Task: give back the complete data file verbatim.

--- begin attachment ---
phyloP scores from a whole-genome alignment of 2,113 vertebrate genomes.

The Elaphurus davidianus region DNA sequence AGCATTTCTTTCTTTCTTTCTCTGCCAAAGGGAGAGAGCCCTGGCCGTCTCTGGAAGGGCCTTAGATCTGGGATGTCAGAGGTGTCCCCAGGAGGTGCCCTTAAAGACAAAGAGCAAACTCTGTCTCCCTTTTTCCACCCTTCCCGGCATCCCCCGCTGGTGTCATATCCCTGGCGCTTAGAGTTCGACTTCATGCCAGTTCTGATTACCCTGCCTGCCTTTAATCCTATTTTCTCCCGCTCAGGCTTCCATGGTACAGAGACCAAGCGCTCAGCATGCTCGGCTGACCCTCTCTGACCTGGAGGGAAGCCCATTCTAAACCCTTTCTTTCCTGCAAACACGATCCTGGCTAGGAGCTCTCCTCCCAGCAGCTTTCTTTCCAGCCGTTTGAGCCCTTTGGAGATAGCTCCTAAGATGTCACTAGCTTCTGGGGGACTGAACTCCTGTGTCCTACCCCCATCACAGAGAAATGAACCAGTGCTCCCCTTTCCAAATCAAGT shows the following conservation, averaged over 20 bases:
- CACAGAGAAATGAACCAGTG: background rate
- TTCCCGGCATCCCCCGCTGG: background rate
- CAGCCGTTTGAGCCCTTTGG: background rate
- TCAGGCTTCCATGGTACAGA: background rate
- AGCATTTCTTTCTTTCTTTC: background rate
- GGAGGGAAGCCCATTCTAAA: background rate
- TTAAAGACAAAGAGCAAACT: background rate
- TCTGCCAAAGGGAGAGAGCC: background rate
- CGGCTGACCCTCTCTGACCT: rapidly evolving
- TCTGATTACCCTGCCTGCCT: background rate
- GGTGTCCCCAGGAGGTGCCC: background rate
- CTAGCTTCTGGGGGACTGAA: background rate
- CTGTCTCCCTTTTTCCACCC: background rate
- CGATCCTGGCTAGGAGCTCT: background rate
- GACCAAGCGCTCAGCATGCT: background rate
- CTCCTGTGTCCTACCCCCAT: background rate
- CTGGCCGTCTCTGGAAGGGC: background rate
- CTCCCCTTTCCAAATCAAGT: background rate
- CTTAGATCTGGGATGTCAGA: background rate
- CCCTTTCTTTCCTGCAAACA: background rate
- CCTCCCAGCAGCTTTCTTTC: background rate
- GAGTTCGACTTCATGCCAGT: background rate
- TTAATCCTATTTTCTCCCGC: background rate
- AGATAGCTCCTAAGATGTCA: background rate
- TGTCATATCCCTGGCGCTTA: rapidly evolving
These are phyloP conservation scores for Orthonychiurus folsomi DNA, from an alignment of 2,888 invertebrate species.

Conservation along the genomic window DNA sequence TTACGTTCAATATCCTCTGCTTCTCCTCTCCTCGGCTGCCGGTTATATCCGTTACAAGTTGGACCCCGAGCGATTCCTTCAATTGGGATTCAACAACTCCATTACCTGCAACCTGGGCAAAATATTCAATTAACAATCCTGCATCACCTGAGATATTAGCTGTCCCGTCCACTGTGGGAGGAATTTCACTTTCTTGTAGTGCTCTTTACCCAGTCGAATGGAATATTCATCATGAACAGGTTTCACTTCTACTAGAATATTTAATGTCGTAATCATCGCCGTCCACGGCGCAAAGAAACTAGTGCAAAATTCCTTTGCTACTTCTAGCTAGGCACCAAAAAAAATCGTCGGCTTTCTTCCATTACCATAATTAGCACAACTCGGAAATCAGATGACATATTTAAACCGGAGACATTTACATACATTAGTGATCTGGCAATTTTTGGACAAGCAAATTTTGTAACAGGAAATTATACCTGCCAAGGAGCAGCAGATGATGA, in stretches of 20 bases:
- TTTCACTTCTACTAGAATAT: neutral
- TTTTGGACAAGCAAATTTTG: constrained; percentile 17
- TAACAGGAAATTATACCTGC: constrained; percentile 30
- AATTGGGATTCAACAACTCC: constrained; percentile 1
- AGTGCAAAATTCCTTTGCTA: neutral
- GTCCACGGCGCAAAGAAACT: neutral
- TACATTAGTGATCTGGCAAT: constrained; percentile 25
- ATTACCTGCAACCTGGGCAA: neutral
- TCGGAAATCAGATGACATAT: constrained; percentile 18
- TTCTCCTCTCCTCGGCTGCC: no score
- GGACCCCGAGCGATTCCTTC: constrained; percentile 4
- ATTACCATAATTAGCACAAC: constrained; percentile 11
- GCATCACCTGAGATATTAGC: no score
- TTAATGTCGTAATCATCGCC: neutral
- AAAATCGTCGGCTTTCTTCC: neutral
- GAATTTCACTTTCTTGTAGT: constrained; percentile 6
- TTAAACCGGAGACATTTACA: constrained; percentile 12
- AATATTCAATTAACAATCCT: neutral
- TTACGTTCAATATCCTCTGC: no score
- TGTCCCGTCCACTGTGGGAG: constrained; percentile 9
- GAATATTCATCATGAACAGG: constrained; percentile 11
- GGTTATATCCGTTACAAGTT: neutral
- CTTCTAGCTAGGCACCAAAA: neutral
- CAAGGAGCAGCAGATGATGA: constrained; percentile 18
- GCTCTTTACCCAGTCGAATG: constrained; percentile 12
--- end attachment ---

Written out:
phyloP scores from a whole-genome alignment of 2,113 vertebrate genomes.

The Elaphurus davidianus region DNA sequence AGCATTTCTTTCTTTCTTTCTCTGCCAAAGGGAGAGAGCCCTGGCCGTCTCTGGAAGGGCCTTAGATCTGGGATGTCAGAGGTGTCCCCAGGAGGTGCCCTTAAAGACAAAGAGCAAACTCTGTCTCCCTTTTTCCACCCTTCCCGGCATCCCCCGCTGGTGTCATATCCCTGGCGCTTAGAGTTCGACTTCATGCCAGTTCTGATTACCCTGCCTGCCTTTAATCCTATTTTCTCCCGCTCAGGCTTCCATGGTACAGAGACCAAGCGCTCAGCATGCTCGGCTGACCCTCTCTGACCTGGAGGGAAGCCCATTCTAAACCCTTTCTTTCCTGCAAACACGATCCTGGCTAGGAGCTCTCCTCCCAGCAGCTTTCTTTCCAGCCGTTTGAGCCCTTTGGAGATAGCTCCTAAGATGTCACTAGCTTCTGGGGGACTGAACTCCTGTGTCCTACCCCCATCACAGAGAAATGAACCAGTGCTCCCCTTTCCAAATCAAGT shows the following conservation, averaged over 20 bases:
- CACAGAGAAATGAACCAGTG: background rate
- TTCCCGGCATCCCCCGCTGG: background rate
- CAGCCGTTTGAGCCCTTTGG: background rate
- TCAGGCTTCCATGGTACAGA: background rate
- AGCATTTCTTTCTTTCTTTC: background rate
- GGAGGGAAGCCCATTCTAAA: background rate
- TTAAAGACAAAGAGCAAACT: background rate
- TCTGCCAAAGGGAGAGAGCC: background rate
- CGGCTGACCCTCTCTGACCT: rapidly evolving
- TCTGATTACCCTGCCTGCCT: background rate
- GGTGTCCCCAGGAGGTGCCC: background rate
- CTAGCTTCTGGGGGACTGAA: background rate
- CTGTCTCCCTTTTTCCACCC: background rate
- CGATCCTGGCTAGGAGCTCT: background rate
- GACCAAGCGCTCAGCATGCT: background rate
- CTCCTGTGTCCTACCCCCAT: background rate
- CTGGCCGTCTCTGGAAGGGC: background rate
- CTCCCCTTTCCAAATCAAGT: background rate
- CTTAGATCTGGGATGTCAGA: background rate
- CCCTTTCTTTCCTGCAAACA: background rate
- CCTCCCAGCAGCTTTCTTTC: background rate
- GAGTTCGACTTCATGCCAGT: background rate
- TTAATCCTATTTTCTCCCGC: background rate
- AGATAGCTCCTAAGATGTCA: background rate
- TGTCATATCCCTGGCGCTTA: rapidly evolving
These are phyloP conservation scores for Orthonychiurus folsomi DNA, from an alignment of 2,888 invertebrate species.

Conservation along the genomic window DNA sequence TTACGTTCAATATCCTCTGCTTCTCCTCTCCTCGGCTGCCGGTTATATCCGTTACAAGTTGGACCCCGAGCGATTCCTTCAATTGGGATTCAACAACTCCATTACCTGCAACCTGGGCAAAATATTCAATTAACAATCCTGCATCACCTGAGATATTAGCTGTCCCGTCCACTGTGGGAGGAATTTCACTTTCTTGTAGTGCTCTTTACCCAGTCGAATGGAATATTCATCATGAACAGGTTTCACTTCTACTAGAATATTTAATGTCGTAATCATCGCCGTCCACGGCGCAAAGAAACTAGTGCAAAATTCCTTTGCTACTTCTAGCTAGGCACCAAAAAAAATCGTCGGCTTTCTTCCATTACCATAATTAGCACAACTCGGAAATCAGATGACATATTTAAACCGGAGACATTTACATACATTAGTGATCTGGCAATTTTTGGACAAGCAAATTTTGTAACAGGAAATTATACCTGCCAAGGAGCAGCAGATGATGA, in stretches of 20 bases:
- TTTCACTTCTACTAGAATAT: neutral
- TTTTGGACAAGCAAATTTTG: constrained; percentile 17
- TAACAGGAAATTATACCTGC: constrained; percentile 30
- AATTGGGATTCAACAACTCC: constrained; percentile 1
- AGTGCAAAATTCCTTTGCTA: neutral
- GTCCACGGCGCAAAGAAACT: neutral
- TACATTAGTGATCTGGCAAT: constrained; percentile 25
- ATTACCTGCAACCTGGGCAA: neutral
- TCGGAAATCAGATGACATAT: constrained; percentile 18
- TTCTCCTCTCCTCGGCTGCC: no score
- GGACCCCGAGCGATTCCTTC: constrained; percentile 4
- ATTACCATAATTAGCACAAC: constrained; percentile 11
- GCATCACCTGAGATATTAGC: no score
- TTAATGTCGTAATCATCGCC: neutral
- AAAATCGTCGGCTTTCTTCC: neutral
- GAATTTCACTTTCTTGTAGT: constrained; percentile 6
- TTAAACCGGAGACATTTACA: constrained; percentile 12
- AATATTCAATTAACAATCCT: neutral
- TTACGTTCAATATCCTCTGC: no score
- TGTCCCGTCCACTGTGGGAG: constrained; percentile 9
- GAATATTCATCATGAACAGG: constrained; percentile 11
- GGTTATATCCGTTACAAGTT: neutral
- CTTCTAGCTAGGCACCAAAA: neutral
- CAAGGAGCAGCAGATGATGA: constrained; percentile 18
- GCTCTTTACCCAGTCGAATG: constrained; percentile 12